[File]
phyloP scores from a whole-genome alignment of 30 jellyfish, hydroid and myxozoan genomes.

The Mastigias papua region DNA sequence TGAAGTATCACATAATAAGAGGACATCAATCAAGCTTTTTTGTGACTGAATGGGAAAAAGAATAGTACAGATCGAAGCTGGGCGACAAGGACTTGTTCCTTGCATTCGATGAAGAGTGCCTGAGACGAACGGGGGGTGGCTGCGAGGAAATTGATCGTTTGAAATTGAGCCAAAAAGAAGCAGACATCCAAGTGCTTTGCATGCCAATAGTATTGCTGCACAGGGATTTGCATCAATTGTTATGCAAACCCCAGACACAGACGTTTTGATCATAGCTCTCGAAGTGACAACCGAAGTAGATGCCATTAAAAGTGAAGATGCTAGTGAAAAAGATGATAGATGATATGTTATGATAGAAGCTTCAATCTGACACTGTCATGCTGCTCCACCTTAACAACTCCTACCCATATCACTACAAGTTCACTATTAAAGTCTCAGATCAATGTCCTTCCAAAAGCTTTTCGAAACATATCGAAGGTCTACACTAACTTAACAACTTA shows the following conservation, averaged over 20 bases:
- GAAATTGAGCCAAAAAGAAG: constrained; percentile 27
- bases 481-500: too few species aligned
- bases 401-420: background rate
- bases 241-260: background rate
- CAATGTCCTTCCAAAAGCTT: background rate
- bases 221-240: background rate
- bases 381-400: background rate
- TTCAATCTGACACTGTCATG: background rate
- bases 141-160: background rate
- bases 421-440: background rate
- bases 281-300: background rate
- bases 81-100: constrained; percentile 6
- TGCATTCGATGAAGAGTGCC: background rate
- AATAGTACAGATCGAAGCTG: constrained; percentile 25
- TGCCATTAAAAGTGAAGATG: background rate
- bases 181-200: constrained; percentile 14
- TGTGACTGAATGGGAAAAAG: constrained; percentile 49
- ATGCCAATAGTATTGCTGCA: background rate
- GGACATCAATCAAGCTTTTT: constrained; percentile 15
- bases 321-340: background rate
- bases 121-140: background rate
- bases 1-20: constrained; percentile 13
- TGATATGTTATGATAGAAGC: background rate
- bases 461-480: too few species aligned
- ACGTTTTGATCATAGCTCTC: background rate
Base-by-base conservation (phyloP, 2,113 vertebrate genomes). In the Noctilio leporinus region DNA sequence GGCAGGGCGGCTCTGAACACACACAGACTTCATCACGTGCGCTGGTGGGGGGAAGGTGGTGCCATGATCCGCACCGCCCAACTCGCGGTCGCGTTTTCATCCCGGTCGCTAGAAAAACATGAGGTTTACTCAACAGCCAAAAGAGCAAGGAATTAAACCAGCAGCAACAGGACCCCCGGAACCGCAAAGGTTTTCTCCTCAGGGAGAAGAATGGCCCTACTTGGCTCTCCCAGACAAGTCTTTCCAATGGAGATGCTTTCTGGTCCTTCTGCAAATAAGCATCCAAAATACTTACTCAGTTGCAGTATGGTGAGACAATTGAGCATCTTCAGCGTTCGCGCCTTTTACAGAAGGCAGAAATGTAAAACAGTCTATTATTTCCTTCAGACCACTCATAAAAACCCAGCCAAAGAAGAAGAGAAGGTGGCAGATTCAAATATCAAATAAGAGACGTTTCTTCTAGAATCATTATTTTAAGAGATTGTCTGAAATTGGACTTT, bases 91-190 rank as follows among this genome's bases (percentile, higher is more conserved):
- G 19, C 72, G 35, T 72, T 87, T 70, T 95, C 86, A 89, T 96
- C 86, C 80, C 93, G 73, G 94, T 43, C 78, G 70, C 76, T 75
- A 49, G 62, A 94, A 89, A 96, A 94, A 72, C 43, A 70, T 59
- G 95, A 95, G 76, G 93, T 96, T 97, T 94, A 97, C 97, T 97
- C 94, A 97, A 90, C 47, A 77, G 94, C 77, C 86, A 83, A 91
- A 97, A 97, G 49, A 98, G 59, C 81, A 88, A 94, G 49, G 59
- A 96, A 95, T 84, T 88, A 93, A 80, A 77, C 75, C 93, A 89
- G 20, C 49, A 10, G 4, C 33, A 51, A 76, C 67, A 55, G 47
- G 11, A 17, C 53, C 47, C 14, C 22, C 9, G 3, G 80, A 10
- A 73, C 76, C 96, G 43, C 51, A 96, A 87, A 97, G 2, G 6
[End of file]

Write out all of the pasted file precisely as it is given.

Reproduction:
phyloP scores from a whole-genome alignment of 30 jellyfish, hydroid and myxozoan genomes.

The Mastigias papua region DNA sequence TGAAGTATCACATAATAAGAGGACATCAATCAAGCTTTTTTGTGACTGAATGGGAAAAAGAATAGTACAGATCGAAGCTGGGCGACAAGGACTTGTTCCTTGCATTCGATGAAGAGTGCCTGAGACGAACGGGGGGTGGCTGCGAGGAAATTGATCGTTTGAAATTGAGCCAAAAAGAAGCAGACATCCAAGTGCTTTGCATGCCAATAGTATTGCTGCACAGGGATTTGCATCAATTGTTATGCAAACCCCAGACACAGACGTTTTGATCATAGCTCTCGAAGTGACAACCGAAGTAGATGCCATTAAAAGTGAAGATGCTAGTGAAAAAGATGATAGATGATATGTTATGATAGAAGCTTCAATCTGACACTGTCATGCTGCTCCACCTTAACAACTCCTACCCATATCACTACAAGTTCACTATTAAAGTCTCAGATCAATGTCCTTCCAAAAGCTTTTCGAAACATATCGAAGGTCTACACTAACTTAACAACTTA shows the following conservation, averaged over 20 bases:
- GAAATTGAGCCAAAAAGAAG: constrained; percentile 27
- bases 481-500: too few species aligned
- bases 401-420: background rate
- bases 241-260: background rate
- CAATGTCCTTCCAAAAGCTT: background rate
- bases 221-240: background rate
- bases 381-400: background rate
- TTCAATCTGACACTGTCATG: background rate
- bases 141-160: background rate
- bases 421-440: background rate
- bases 281-300: background rate
- bases 81-100: constrained; percentile 6
- TGCATTCGATGAAGAGTGCC: background rate
- AATAGTACAGATCGAAGCTG: constrained; percentile 25
- TGCCATTAAAAGTGAAGATG: background rate
- bases 181-200: constrained; percentile 14
- TGTGACTGAATGGGAAAAAG: constrained; percentile 49
- ATGCCAATAGTATTGCTGCA: background rate
- GGACATCAATCAAGCTTTTT: constrained; percentile 15
- bases 321-340: background rate
- bases 121-140: background rate
- bases 1-20: constrained; percentile 13
- TGATATGTTATGATAGAAGC: background rate
- bases 461-480: too few species aligned
- ACGTTTTGATCATAGCTCTC: background rate
Base-by-base conservation (phyloP, 2,113 vertebrate genomes). In the Noctilio leporinus region DNA sequence GGCAGGGCGGCTCTGAACACACACAGACTTCATCACGTGCGCTGGTGGGGGGAAGGTGGTGCCATGATCCGCACCGCCCAACTCGCGGTCGCGTTTTCATCCCGGTCGCTAGAAAAACATGAGGTTTACTCAACAGCCAAAAGAGCAAGGAATTAAACCAGCAGCAACAGGACCCCCGGAACCGCAAAGGTTTTCTCCTCAGGGAGAAGAATGGCCCTACTTGGCTCTCCCAGACAAGTCTTTCCAATGGAGATGCTTTCTGGTCCTTCTGCAAATAAGCATCCAAAATACTTACTCAGTTGCAGTATGGTGAGACAATTGAGCATCTTCAGCGTTCGCGCCTTTTACAGAAGGCAGAAATGTAAAACAGTCTATTATTTCCTTCAGACCACTCATAAAAACCCAGCCAAAGAAGAAGAGAAGGTGGCAGATTCAAATATCAAATAAGAGACGTTTCTTCTAGAATCATTATTTTAAGAGATTGTCTGAAATTGGACTTT, bases 91-190 rank as follows among this genome's bases (percentile, higher is more conserved):
- G 19, C 72, G 35, T 72, T 87, T 70, T 95, C 86, A 89, T 96
- C 86, C 80, C 93, G 73, G 94, T 43, C 78, G 70, C 76, T 75
- A 49, G 62, A 94, A 89, A 96, A 94, A 72, C 43, A 70, T 59
- G 95, A 95, G 76, G 93, T 96, T 97, T 94, A 97, C 97, T 97
- C 94, A 97, A 90, C 47, A 77, G 94, C 77, C 86, A 83, A 91
- A 97, A 97, G 49, A 98, G 59, C 81, A 88, A 94, G 49, G 59
- A 96, A 95, T 84, T 88, A 93, A 80, A 77, C 75, C 93, A 89
- G 20, C 49, A 10, G 4, C 33, A 51, A 76, C 67, A 55, G 47
- G 11, A 17, C 53, C 47, C 14, C 22, C 9, G 3, G 80, A 10
- A 73, C 76, C 96, G 43, C 51, A 96, A 87, A 97, G 2, G 6